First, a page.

- Air and Missile Defense
- Command, Control, Communications, Computers and Intelligence (C4I)
- Electronic Warfare
- Intelligence, Surveillance and Reconnaissance
- Naval Solutions
- Space Solutions
- Training Solutions
- IDIQ Contract Vehicles
- Integrated Ballistic Reticle Systme (IBRS)
- Handheld Integrated Targeting System (HITS)
- Phantom IRxr and Phantom IRxr17µm
- Optical Design and Manufacturing
- Space Fence
Raytheon developed a version of the St. Louis MMRS concept called the Electronic Patient Tracking System. Using the Electronic Patient Tracking System, the first responders can quickly gather on-scene casualty information, designate a transport location, and disseminate the information to command centers, hospitals and support agencies.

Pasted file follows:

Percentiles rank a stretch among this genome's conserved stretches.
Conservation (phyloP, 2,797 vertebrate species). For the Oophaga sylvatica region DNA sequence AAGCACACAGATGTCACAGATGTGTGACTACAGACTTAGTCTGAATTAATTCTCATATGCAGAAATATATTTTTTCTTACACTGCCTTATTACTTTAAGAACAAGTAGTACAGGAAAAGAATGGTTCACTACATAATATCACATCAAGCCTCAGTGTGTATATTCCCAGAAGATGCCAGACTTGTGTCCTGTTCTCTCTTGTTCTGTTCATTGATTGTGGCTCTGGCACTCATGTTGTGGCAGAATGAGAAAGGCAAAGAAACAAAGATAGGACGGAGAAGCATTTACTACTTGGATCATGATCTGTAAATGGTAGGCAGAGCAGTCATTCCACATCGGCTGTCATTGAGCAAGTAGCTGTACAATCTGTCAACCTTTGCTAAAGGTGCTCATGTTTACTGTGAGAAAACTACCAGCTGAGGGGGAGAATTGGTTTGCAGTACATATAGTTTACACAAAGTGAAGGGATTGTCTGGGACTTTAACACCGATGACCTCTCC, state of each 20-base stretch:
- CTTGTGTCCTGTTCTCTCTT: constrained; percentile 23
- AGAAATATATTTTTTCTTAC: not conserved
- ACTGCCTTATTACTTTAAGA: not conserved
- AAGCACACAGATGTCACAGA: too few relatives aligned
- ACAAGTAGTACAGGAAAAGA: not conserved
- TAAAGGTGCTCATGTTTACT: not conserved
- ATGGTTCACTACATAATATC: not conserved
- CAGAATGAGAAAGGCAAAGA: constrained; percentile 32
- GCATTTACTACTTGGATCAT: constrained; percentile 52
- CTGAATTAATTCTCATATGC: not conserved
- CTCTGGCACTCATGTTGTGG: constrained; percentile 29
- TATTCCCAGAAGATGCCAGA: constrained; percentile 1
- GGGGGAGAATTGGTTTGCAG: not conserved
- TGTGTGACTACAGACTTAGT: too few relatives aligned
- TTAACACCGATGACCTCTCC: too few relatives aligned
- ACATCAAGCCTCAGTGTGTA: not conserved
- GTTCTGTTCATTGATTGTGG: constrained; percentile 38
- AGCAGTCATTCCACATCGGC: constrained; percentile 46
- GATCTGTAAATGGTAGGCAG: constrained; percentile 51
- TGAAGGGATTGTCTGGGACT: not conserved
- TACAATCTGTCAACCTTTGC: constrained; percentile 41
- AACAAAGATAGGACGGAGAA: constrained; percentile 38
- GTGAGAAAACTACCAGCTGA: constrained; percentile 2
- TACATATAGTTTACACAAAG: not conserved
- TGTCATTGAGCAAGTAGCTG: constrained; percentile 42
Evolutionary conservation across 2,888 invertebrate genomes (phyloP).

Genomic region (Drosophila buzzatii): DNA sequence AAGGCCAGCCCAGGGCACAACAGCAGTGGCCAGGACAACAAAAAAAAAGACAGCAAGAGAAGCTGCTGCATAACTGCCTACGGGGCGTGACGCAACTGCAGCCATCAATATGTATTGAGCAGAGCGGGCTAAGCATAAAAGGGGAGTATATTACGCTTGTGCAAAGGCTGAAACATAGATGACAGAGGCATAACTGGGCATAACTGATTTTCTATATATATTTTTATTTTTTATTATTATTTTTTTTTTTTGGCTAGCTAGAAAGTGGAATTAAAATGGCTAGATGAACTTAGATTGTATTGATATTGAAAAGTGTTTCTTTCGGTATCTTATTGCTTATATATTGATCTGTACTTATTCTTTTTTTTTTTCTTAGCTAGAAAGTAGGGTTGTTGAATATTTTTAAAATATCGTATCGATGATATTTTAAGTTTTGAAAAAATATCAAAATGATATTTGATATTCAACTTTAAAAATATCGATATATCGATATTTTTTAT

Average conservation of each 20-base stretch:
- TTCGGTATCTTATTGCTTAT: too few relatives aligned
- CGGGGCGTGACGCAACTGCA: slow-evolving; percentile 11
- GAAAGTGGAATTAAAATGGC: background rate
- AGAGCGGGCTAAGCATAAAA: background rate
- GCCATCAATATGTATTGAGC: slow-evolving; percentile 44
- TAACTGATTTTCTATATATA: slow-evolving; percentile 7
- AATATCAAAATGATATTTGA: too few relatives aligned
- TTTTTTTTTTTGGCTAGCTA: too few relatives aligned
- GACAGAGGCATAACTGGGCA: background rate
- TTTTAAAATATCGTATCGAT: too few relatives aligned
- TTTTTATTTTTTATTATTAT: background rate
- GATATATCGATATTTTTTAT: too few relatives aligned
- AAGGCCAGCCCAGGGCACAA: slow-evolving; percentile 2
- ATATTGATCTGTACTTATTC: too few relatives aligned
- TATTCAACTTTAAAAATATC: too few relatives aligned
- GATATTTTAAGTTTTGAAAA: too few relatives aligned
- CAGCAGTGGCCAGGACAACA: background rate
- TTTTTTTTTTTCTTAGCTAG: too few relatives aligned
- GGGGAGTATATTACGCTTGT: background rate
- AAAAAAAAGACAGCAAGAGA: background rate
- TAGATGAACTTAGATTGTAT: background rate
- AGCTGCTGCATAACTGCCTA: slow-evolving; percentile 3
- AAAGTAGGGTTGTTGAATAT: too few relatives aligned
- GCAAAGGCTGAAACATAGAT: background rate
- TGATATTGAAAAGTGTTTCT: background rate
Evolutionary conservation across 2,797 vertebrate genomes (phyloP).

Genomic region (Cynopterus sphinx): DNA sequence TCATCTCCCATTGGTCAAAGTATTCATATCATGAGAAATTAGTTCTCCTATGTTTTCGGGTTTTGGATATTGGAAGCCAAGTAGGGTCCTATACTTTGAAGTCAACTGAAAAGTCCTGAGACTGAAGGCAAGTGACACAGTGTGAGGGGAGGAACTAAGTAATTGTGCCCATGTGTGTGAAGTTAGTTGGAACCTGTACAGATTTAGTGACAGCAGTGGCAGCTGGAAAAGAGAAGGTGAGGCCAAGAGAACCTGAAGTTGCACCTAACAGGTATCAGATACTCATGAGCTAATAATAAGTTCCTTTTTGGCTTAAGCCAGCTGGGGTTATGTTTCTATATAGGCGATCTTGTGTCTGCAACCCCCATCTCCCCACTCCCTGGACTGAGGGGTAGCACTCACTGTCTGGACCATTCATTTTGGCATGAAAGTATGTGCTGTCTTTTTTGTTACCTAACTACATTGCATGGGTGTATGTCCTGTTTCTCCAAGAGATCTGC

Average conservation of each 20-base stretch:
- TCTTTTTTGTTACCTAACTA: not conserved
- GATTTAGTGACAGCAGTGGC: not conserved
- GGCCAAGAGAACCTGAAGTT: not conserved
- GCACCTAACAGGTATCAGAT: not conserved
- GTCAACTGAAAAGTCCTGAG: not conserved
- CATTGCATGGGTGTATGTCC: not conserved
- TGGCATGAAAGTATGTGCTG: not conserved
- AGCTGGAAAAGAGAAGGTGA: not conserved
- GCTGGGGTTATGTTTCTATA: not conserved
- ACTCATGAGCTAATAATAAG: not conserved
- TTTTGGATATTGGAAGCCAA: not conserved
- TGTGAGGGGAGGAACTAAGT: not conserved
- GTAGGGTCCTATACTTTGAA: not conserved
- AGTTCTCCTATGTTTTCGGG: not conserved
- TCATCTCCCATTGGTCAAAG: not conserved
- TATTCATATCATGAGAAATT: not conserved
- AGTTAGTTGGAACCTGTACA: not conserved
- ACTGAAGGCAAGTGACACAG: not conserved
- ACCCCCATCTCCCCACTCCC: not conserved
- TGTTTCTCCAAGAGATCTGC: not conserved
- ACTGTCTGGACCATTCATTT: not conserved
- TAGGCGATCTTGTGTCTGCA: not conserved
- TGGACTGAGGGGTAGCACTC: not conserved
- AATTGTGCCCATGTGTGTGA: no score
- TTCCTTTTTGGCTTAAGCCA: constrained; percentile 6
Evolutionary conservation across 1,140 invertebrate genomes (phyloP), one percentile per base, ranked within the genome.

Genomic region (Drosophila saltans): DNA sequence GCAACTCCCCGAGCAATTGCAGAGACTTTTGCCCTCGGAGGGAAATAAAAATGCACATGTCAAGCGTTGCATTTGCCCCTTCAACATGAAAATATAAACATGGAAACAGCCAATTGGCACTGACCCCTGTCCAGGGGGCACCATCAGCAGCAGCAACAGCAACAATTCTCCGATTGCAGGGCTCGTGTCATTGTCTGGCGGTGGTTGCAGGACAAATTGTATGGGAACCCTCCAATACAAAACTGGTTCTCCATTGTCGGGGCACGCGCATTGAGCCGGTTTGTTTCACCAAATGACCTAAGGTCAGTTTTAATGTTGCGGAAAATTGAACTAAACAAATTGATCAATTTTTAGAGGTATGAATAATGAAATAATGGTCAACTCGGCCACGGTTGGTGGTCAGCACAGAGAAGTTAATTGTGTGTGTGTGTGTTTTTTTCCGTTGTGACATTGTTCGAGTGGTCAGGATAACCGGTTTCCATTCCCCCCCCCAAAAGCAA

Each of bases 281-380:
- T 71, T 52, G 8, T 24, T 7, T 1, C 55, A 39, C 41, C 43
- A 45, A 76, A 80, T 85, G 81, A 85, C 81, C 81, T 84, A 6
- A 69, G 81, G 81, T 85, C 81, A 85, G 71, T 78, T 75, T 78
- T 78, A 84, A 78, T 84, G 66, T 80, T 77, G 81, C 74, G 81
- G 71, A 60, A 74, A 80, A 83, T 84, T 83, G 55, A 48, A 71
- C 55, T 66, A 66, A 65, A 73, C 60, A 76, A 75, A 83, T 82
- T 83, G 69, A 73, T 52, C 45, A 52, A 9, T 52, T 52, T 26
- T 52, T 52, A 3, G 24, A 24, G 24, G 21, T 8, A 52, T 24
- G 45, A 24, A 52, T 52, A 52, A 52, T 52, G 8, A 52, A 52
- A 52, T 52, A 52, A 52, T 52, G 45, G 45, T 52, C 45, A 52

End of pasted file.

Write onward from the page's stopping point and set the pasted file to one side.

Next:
This system uses wireless communication with hand-held Personal Digital Assistants (PDAs) to scan patient barcode identification, collect patient information, store it to a central database, and provide it to emergency personnel over the Internet. Through a barcode scanner, the Electronic Patient Tracking System records the patients’ departure from the incident scene and their arrival at the hospital. Various users and agencies use the Electronic Patient Tracking System to find information about the incident and patients. The Emergency Command Center logs into the secure web site and determines how many casualties are at each scene and their condition. They then make informed decisions on how to dispatch emergency response units and which hospitals will receive the patients. The hospitals monitor the situation through the Electronic Patient Tracking System and are aware of how many patients are being transported to the hospital. Furthermore, additional patient information is collected until the patient is released, admitted, or transferred to another hospital. The Emergency Information Center and other support agencies use Electronic Patient Tracking System data to provide family and friends with status via a central phone number established at a call center. Raytheon developed this system for multiple-casualty emergency response for states and large municipalities.